# Why does a ball moves at an angle when it collides with another ball?

1. Jun 1, 2010

### R Power

Hi friends
Consider two balls such as billiards balls . When one ball collides with another ball at a point which is some distance away from centerline of two ball system, both balls move at some angle relative to each other depending upon the point of contact during collision.
Why does this happen?
Why don't the second ball moves straight after getting hit by the first ball?

2. Jun 1, 2010

### novop

The second ball is just moving perpendicularly to the point of contact an any case.

3. Jun 1, 2010

### espen180

The contact forces between the billiard balls act perpendicular to the balls' surfaces at the point of contact. Sketch the collision and draw the forces, and you'll see why they move as they do.

4. Jun 1, 2010

### R Power

the ball moves prependicular to the tangent at the point of contact. Why?
It should move in the direction of force applied i.e purely vertical

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5. Jun 1, 2010

### xxChrisxx

The force applied is perpendicular to the contact point, not in the same direction as the ball is travelling. This is why it's hard to cut a snooker ball when it is close to 90 degrees.

6. Jun 1, 2010

### espen180

Maybe if you stated why you think there would be a force component parallell to the contact point, it would be easier to clear any misconceptions.

7. Jun 2, 2010

### R Power

Why do you think of parallel force component ? Force is applied in vertical direction and so should the red ball move in vertical direction.

8. Jun 2, 2010

### xxChrisxx

Why do you think the force would act in the direction of movement?

9. Jun 2, 2010

### R Power

When did i say this? I said that movement should occur in the direction of force applied.

10. Jun 2, 2010

### xxChrisxx

The force applied isn't in the direction the ball is/would be moving. It's the normal force that causes movement, and the mornal force is perpendicular to the contact, thats why it moves at an angle.

You showed a ball moving vertically towards another ball, and asked why the second ball does not move vertically. To me that means you think that the force applied to the second ball is in the direction of the 1st balls motoin.

11. Jun 2, 2010

### R Power

Yes i think same. I know i am wrong because in reality ball moves at angle this means force acts prependicular to the red ball but i don't know why this happens.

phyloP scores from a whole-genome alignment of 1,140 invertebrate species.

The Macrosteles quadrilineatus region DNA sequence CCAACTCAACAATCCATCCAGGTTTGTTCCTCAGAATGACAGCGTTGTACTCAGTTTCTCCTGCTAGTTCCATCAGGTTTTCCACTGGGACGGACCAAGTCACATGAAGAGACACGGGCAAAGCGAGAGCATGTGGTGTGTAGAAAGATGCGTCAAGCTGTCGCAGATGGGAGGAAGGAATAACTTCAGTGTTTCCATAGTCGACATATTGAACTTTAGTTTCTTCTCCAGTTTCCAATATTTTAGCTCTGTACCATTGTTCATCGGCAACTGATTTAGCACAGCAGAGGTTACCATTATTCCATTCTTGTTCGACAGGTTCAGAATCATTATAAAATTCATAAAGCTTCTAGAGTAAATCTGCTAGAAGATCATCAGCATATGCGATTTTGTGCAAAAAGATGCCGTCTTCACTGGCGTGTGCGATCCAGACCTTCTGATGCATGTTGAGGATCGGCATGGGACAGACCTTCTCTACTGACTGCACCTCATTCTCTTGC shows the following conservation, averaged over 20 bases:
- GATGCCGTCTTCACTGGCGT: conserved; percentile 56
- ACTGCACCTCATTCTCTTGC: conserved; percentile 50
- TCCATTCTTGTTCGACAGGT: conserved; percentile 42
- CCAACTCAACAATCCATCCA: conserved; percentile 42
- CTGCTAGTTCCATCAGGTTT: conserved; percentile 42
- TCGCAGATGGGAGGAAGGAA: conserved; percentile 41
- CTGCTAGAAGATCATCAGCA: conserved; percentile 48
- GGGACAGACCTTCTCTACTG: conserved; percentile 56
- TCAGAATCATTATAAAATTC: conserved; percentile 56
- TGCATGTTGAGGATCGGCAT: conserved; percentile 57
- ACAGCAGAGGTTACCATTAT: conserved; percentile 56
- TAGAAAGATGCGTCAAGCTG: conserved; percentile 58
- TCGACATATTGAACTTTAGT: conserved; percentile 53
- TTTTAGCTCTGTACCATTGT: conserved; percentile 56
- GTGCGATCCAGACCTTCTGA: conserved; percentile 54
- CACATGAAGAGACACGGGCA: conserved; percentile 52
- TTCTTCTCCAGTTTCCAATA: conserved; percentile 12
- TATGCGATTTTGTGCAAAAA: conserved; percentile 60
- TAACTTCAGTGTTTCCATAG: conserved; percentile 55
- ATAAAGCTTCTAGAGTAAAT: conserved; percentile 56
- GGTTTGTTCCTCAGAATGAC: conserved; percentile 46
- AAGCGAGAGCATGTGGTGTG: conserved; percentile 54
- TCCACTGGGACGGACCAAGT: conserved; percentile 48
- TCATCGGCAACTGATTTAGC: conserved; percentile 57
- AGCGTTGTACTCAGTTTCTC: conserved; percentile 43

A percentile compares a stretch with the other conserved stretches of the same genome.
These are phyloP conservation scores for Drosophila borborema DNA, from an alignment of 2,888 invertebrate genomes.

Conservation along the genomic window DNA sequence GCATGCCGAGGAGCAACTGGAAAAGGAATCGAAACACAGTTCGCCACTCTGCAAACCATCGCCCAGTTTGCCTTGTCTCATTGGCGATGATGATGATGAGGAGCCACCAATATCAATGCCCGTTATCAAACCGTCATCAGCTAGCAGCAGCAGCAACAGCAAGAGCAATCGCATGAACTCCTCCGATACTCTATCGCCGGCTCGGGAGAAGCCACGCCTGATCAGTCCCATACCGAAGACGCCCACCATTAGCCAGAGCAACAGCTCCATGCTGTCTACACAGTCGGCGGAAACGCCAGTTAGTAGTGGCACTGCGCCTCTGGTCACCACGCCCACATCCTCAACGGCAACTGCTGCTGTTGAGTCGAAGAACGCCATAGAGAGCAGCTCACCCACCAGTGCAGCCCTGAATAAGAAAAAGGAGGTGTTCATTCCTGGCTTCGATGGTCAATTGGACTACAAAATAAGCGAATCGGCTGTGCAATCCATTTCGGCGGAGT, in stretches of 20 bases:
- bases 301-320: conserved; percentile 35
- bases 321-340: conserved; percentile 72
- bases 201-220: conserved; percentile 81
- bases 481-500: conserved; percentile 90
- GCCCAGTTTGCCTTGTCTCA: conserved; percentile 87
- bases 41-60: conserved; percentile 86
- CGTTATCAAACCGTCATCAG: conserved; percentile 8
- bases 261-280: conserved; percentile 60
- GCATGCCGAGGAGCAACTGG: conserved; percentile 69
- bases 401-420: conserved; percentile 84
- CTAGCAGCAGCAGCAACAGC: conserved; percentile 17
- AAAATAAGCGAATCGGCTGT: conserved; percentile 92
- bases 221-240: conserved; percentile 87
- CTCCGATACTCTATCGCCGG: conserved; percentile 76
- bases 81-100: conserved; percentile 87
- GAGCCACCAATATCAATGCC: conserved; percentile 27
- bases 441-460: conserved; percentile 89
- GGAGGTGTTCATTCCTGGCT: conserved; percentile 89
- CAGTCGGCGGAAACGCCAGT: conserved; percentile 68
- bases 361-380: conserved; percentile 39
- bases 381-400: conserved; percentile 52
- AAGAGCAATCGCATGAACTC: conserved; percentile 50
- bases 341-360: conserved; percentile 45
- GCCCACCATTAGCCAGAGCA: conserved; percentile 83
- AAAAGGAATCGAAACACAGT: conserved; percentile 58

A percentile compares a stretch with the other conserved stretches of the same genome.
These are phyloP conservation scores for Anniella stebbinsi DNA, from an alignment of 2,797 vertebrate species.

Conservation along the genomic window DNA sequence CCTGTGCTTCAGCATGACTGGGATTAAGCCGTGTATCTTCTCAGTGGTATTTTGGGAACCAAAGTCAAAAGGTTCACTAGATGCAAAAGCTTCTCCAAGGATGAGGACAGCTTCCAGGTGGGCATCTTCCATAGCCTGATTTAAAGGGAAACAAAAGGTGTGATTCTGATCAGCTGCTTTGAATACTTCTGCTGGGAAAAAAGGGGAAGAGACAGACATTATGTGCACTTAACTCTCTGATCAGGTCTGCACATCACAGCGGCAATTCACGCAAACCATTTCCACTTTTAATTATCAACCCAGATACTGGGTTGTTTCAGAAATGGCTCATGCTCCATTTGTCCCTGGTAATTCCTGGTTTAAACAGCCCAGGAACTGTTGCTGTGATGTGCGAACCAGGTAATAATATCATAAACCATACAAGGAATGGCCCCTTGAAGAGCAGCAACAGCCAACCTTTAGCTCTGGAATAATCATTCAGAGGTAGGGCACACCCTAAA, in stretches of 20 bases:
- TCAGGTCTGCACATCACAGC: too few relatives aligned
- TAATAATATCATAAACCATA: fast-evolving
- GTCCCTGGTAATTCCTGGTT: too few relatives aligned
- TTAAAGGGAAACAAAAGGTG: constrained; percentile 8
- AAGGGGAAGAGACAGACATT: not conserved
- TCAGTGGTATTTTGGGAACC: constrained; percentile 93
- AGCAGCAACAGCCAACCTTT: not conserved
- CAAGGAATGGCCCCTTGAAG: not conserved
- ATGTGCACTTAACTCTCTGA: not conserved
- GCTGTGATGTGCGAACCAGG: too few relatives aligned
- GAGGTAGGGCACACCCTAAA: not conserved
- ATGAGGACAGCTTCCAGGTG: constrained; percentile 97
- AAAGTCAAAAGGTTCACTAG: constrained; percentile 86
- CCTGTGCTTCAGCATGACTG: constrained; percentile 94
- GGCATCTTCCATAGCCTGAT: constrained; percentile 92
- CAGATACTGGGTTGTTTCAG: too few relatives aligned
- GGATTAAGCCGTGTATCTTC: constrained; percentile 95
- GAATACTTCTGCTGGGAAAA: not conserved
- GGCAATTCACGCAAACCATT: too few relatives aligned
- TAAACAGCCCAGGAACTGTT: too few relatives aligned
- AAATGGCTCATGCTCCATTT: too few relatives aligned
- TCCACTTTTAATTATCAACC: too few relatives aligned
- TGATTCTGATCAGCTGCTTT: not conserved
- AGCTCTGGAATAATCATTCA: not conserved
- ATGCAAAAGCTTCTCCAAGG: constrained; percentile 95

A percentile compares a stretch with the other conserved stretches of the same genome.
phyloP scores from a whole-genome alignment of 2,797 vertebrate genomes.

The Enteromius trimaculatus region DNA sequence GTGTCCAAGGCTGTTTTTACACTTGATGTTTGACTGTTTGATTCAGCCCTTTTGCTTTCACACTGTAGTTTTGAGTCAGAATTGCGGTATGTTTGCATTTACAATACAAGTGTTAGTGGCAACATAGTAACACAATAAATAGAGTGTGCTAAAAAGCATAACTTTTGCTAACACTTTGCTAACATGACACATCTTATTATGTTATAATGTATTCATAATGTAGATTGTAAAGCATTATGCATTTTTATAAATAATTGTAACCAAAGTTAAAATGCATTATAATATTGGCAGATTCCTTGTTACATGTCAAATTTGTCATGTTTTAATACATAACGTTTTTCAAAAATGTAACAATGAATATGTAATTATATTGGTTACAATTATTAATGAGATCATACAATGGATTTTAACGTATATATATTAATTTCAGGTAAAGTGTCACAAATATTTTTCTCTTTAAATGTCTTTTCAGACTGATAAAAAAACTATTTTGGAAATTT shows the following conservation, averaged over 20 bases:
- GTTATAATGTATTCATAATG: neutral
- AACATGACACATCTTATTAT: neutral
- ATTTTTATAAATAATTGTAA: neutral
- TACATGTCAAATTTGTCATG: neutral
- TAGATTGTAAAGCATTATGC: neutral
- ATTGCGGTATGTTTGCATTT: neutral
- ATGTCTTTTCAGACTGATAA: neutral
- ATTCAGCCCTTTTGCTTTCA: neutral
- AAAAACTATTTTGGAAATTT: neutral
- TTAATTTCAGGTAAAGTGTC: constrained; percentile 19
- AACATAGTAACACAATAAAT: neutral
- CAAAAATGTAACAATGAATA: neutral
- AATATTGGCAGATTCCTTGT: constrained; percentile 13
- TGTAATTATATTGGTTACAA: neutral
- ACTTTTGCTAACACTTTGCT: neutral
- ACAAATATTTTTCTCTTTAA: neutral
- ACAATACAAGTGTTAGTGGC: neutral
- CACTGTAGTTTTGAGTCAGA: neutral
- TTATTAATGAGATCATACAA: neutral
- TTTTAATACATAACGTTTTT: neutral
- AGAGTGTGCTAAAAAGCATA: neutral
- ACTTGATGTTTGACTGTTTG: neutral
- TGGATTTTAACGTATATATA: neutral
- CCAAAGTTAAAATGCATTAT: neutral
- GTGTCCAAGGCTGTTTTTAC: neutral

Black ball should apply force in the direction it is moving!

12. Jun 2, 2010

### Staff: Mentor

But then you say...
Two very different statements.

13. Jun 2, 2010

### R Power

doc
i accept i said all you wrote above and i know i am wrong just tell me why i am wrong?
Why don't the black ball aplly force in the direction it is moving??????

14. Jun 2, 2010

### xxChrisxx

EDIT: nm you realise that it's the normal force so I'll unsize it.

This is how all things apply force when in contact with each other. Think of a block on a slope, gravity acts vertically downwards, but the force between the contact is perpendicular to the slope. It's difficult to explain it more simply, as that's just how things contact each other.

Last edited: Jun 2, 2010
15. Jun 2, 2010

### Staff: Mentor

Since the balls are smooth, the only force they can exert on each other is normal to their surface. (As xxChrisxx has explained several times.) That force will have a component in the direction of motion of the black ball, but it acts at an angle.

16. Jun 2, 2010

### Staff: Mentor

Why what?

Why the force is normal?

Why the direction of the normal force is not in the direction of motion?

Why the acceleration of the hit ball must be in the direction of the force?

17. Jun 2, 2010

### R Power

ok i think i got it!

18. Jun 2, 2010

### R Power

that's how bodies interact and forces are applied

19. Jun 2, 2010

### DaveC426913

The OP seems to be asking a pretty comprehensible question. I am at a loss at to how it is not being understood.

Why is the force applied by the black ball acting in a direction normal to the contact surface rather than parallel to the black ball's motion (as might be intuitive to the layperson)?

I think he gets that the force is applied normal to the contact surface, but why?

20. Jun 2, 2010

### xxChrisxx

We all get the question, and we all understand what the op is saying. Care to take a stab at answering that question?

EDIT: And in the OP it was in no way clear that he understood it to be the normal force acting. It's was only in post 11 after many people had stated it that he agreed it was the normal force.

Last edited: Jun 2, 2010